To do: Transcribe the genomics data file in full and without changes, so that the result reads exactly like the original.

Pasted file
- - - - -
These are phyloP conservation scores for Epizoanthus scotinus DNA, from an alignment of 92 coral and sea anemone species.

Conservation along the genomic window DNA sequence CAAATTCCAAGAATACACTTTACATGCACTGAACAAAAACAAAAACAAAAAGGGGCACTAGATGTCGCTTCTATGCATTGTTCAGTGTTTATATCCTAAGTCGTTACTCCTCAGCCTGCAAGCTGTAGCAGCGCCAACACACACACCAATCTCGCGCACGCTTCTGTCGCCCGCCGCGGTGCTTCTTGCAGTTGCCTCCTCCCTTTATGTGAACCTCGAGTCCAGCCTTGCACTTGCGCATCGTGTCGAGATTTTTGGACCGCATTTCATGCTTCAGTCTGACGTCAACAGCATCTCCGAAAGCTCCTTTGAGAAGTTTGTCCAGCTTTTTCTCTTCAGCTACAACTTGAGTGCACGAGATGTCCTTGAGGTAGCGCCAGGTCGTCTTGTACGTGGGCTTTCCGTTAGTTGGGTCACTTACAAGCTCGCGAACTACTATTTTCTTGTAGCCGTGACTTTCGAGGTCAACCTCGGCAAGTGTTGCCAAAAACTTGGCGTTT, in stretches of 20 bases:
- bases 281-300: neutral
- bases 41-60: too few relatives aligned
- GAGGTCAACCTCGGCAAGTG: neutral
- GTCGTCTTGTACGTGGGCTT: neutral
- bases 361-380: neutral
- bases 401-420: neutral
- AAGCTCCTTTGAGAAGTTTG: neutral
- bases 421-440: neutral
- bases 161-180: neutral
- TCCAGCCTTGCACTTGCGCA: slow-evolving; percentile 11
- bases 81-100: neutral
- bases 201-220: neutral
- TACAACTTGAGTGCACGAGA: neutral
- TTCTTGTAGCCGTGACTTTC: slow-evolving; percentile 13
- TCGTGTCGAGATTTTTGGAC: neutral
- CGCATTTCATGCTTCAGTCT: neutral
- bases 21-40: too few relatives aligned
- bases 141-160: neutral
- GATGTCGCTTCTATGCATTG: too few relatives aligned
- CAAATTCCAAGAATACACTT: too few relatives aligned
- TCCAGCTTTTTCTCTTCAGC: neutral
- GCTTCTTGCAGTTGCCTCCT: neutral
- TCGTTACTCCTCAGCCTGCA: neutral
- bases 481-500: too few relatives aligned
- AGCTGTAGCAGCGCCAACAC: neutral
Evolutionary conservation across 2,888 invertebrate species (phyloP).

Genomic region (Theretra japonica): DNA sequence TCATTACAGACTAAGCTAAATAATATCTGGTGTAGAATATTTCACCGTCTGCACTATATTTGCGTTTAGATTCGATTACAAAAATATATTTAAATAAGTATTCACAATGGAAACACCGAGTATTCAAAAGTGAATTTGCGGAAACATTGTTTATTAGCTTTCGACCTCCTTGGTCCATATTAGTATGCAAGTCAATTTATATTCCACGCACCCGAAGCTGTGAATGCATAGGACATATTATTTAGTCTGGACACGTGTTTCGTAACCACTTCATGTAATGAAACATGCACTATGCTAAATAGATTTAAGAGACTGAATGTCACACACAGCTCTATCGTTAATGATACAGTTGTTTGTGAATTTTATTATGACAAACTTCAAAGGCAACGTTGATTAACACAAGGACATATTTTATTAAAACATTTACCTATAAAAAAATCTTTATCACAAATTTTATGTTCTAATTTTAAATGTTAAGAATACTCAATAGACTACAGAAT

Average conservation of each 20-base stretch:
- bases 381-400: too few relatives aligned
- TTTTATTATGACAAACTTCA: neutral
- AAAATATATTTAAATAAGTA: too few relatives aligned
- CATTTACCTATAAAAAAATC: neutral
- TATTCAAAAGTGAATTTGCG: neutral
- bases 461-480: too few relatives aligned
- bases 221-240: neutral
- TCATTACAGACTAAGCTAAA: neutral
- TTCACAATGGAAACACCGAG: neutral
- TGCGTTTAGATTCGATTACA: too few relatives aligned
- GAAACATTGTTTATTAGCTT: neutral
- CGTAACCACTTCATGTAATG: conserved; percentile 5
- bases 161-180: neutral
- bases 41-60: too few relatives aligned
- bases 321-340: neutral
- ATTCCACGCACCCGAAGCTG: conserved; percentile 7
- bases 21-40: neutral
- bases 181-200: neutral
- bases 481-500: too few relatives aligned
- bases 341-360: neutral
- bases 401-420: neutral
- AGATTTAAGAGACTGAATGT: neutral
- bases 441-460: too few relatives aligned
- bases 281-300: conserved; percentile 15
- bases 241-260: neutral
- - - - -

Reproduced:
These are phyloP conservation scores for Epizoanthus scotinus DNA, from an alignment of 92 coral and sea anemone species.

Conservation along the genomic window DNA sequence CAAATTCCAAGAATACACTTTACATGCACTGAACAAAAACAAAAACAAAAAGGGGCACTAGATGTCGCTTCTATGCATTGTTCAGTGTTTATATCCTAAGTCGTTACTCCTCAGCCTGCAAGCTGTAGCAGCGCCAACACACACACCAATCTCGCGCACGCTTCTGTCGCCCGCCGCGGTGCTTCTTGCAGTTGCCTCCTCCCTTTATGTGAACCTCGAGTCCAGCCTTGCACTTGCGCATCGTGTCGAGATTTTTGGACCGCATTTCATGCTTCAGTCTGACGTCAACAGCATCTCCGAAAGCTCCTTTGAGAAGTTTGTCCAGCTTTTTCTCTTCAGCTACAACTTGAGTGCACGAGATGTCCTTGAGGTAGCGCCAGGTCGTCTTGTACGTGGGCTTTCCGTTAGTTGGGTCACTTACAAGCTCGCGAACTACTATTTTCTTGTAGCCGTGACTTTCGAGGTCAACCTCGGCAAGTGTTGCCAAAAACTTGGCGTTT, in stretches of 20 bases:
- bases 281-300: neutral
- bases 41-60: too few relatives aligned
- GAGGTCAACCTCGGCAAGTG: neutral
- GTCGTCTTGTACGTGGGCTT: neutral
- bases 361-380: neutral
- bases 401-420: neutral
- AAGCTCCTTTGAGAAGTTTG: neutral
- bases 421-440: neutral
- bases 161-180: neutral
- TCCAGCCTTGCACTTGCGCA: slow-evolving; percentile 11
- bases 81-100: neutral
- bases 201-220: neutral
- TACAACTTGAGTGCACGAGA: neutral
- TTCTTGTAGCCGTGACTTTC: slow-evolving; percentile 13
- TCGTGTCGAGATTTTTGGAC: neutral
- CGCATTTCATGCTTCAGTCT: neutral
- bases 21-40: too few relatives aligned
- bases 141-160: neutral
- GATGTCGCTTCTATGCATTG: too few relatives aligned
- CAAATTCCAAGAATACACTT: too few relatives aligned
- TCCAGCTTTTTCTCTTCAGC: neutral
- GCTTCTTGCAGTTGCCTCCT: neutral
- TCGTTACTCCTCAGCCTGCA: neutral
- bases 481-500: too few relatives aligned
- AGCTGTAGCAGCGCCAACAC: neutral
Evolutionary conservation across 2,888 invertebrate species (phyloP).

Genomic region (Theretra japonica): DNA sequence TCATTACAGACTAAGCTAAATAATATCTGGTGTAGAATATTTCACCGTCTGCACTATATTTGCGTTTAGATTCGATTACAAAAATATATTTAAATAAGTATTCACAATGGAAACACCGAGTATTCAAAAGTGAATTTGCGGAAACATTGTTTATTAGCTTTCGACCTCCTTGGTCCATATTAGTATGCAAGTCAATTTATATTCCACGCACCCGAAGCTGTGAATGCATAGGACATATTATTTAGTCTGGACACGTGTTTCGTAACCACTTCATGTAATGAAACATGCACTATGCTAAATAGATTTAAGAGACTGAATGTCACACACAGCTCTATCGTTAATGATACAGTTGTTTGTGAATTTTATTATGACAAACTTCAAAGGCAACGTTGATTAACACAAGGACATATTTTATTAAAACATTTACCTATAAAAAAATCTTTATCACAAATTTTATGTTCTAATTTTAAATGTTAAGAATACTCAATAGACTACAGAAT

Average conservation of each 20-base stretch:
- bases 381-400: too few relatives aligned
- TTTTATTATGACAAACTTCA: neutral
- AAAATATATTTAAATAAGTA: too few relatives aligned
- CATTTACCTATAAAAAAATC: neutral
- TATTCAAAAGTGAATTTGCG: neutral
- bases 461-480: too few relatives aligned
- bases 221-240: neutral
- TCATTACAGACTAAGCTAAA: neutral
- TTCACAATGGAAACACCGAG: neutral
- TGCGTTTAGATTCGATTACA: too few relatives aligned
- GAAACATTGTTTATTAGCTT: neutral
- CGTAACCACTTCATGTAATG: conserved; percentile 5
- bases 161-180: neutral
- bases 41-60: too few relatives aligned
- bases 321-340: neutral
- ATTCCACGCACCCGAAGCTG: conserved; percentile 7
- bases 21-40: neutral
- bases 181-200: neutral
- bases 481-500: too few relatives aligned
- bases 341-360: neutral
- bases 401-420: neutral
- AGATTTAAGAGACTGAATGT: neutral
- bases 441-460: too few relatives aligned
- bases 281-300: conserved; percentile 15
- bases 241-260: neutral